So, you may ask yourself, what does this presumptuous blogger think any new fan of this swords & sorcery stuff should read to get a taste for the best it has to offer? What does he think form the foundations of today's heroic fantasy books and shorts stories? Those are fair questions and I'll endeavor to answer them in as helpful a manner as I can.
Robert E. Howard - he's really the fountain of this crazy genre. His tales of Conan and Kull took the world building and fantastic elements of writers like William Morris, Lord Dunsany and E R Eddison, mixed them with the violent, brooding heroism of the old Norse and Celtic myths and legends as well as the color and exoticism of historical adventure fiction of writers like Talbot Mundy and Harold Lamb and the wildness and roughness of his own Texas, and took this concoction to new and different places from where its elements had come.
With the creation of King Kull and Conan Howard pretty much created this whole swords and sorcery thing. I think some of his stories with these two still stand as the apotheosis of the genre. His stuff is good. Maybe he never wrote a six ton epic fantasy doorstopper series, but I have reread his stories many times and I will reread them many times in the future. There's a short,
There are only twenty Robert E. Howard Conan stories, one novel and four fragments. Everything else is either pastiche, varying in quality from abysmal to not too bad, or finished by other hands and there's nothing really good to be sad about that. There are some that started as historical tales and were converted by other hands for Conan's supposed benefit but not, alas, for we readers.
Sadly there's even less original Kull material. Howard only published three stories while alive and left nine and poem behind after his death. For whatever reason (and I suspect the Shield Wall folks over at the Robert E. Howard United Press Association can give you that info) he escaped the worst depredations of overeager posthumous collaborators and publishers.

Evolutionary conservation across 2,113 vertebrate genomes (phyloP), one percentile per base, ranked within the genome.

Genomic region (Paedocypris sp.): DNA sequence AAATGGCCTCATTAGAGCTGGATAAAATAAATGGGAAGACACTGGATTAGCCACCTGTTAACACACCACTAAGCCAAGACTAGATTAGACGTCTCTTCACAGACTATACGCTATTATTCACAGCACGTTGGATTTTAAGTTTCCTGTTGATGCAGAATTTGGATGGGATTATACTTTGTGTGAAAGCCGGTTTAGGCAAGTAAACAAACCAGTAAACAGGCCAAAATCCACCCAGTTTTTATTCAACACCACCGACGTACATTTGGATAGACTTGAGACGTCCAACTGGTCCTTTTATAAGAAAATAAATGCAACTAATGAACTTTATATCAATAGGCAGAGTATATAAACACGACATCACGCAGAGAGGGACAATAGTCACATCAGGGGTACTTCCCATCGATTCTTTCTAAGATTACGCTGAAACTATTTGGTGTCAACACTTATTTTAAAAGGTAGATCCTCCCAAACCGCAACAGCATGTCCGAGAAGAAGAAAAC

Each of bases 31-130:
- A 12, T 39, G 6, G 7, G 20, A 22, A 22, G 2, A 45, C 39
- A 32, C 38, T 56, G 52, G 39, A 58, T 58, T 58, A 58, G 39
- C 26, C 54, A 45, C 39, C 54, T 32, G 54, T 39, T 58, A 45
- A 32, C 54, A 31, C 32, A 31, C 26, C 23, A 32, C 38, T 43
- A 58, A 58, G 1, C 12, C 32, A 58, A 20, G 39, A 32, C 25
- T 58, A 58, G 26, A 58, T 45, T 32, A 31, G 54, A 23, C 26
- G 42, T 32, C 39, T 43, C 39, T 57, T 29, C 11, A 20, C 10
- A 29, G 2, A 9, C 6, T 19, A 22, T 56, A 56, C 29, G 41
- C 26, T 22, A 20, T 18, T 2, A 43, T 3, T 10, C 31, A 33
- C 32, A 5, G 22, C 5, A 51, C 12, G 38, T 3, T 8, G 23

I've already mentioned that my favorite Conan tales are "Beyond the Black River" and "Red Nails". I think they stand as the height of Howard's art and storytelling. They provide vivid illustrations of his views on civilization and barbarism. The first depicts the meeting of the utterly barbaric with the much more civilized. The second presents us with civilization gone utterly to seed into deepest decadence.
They are not just platforms for Howard's ideas about human society, they are exciting stories filled with action, swinging swords and monstrous foes. The man could tell a tale that keeps the reader on edge the whole time. There are steady swells that build to an overwhelming wave that threatens to engulf you.
Both stories give Conan a chance to display his martial power as well as his sharp ability to study and understand his foes and the greater situation at hand. Still while no monosyllabic brute he's not a man off civilization. He moves with the implacability of a bear and the intelligence of a wolf but in both cases remains a wild creature.
They are among the last Conan stories written and there's a sense that Howard might have finished what he had to say about the character. He did write to Lovecraft that he saw his future writing to be in the field of westerns. Who knows what he really might have done but ending Conan's tales here would have been satisfying.
After these two stories, I would read about the earlier exploits of Conan in "The Tower of the Elephant", "Rogues in the House", and "The God in the Bowl". All feature a lither Conan making his way as he can by stealing or sword wielding through civilization. All the rest, as well as Howard's sole novel, "The Hour of the Dragon", are worth reading, as if we're to be serious here and you want to visit the roots of the genre you should be reading them all. But start with the ones I've mentioned and you'll be off to a great start.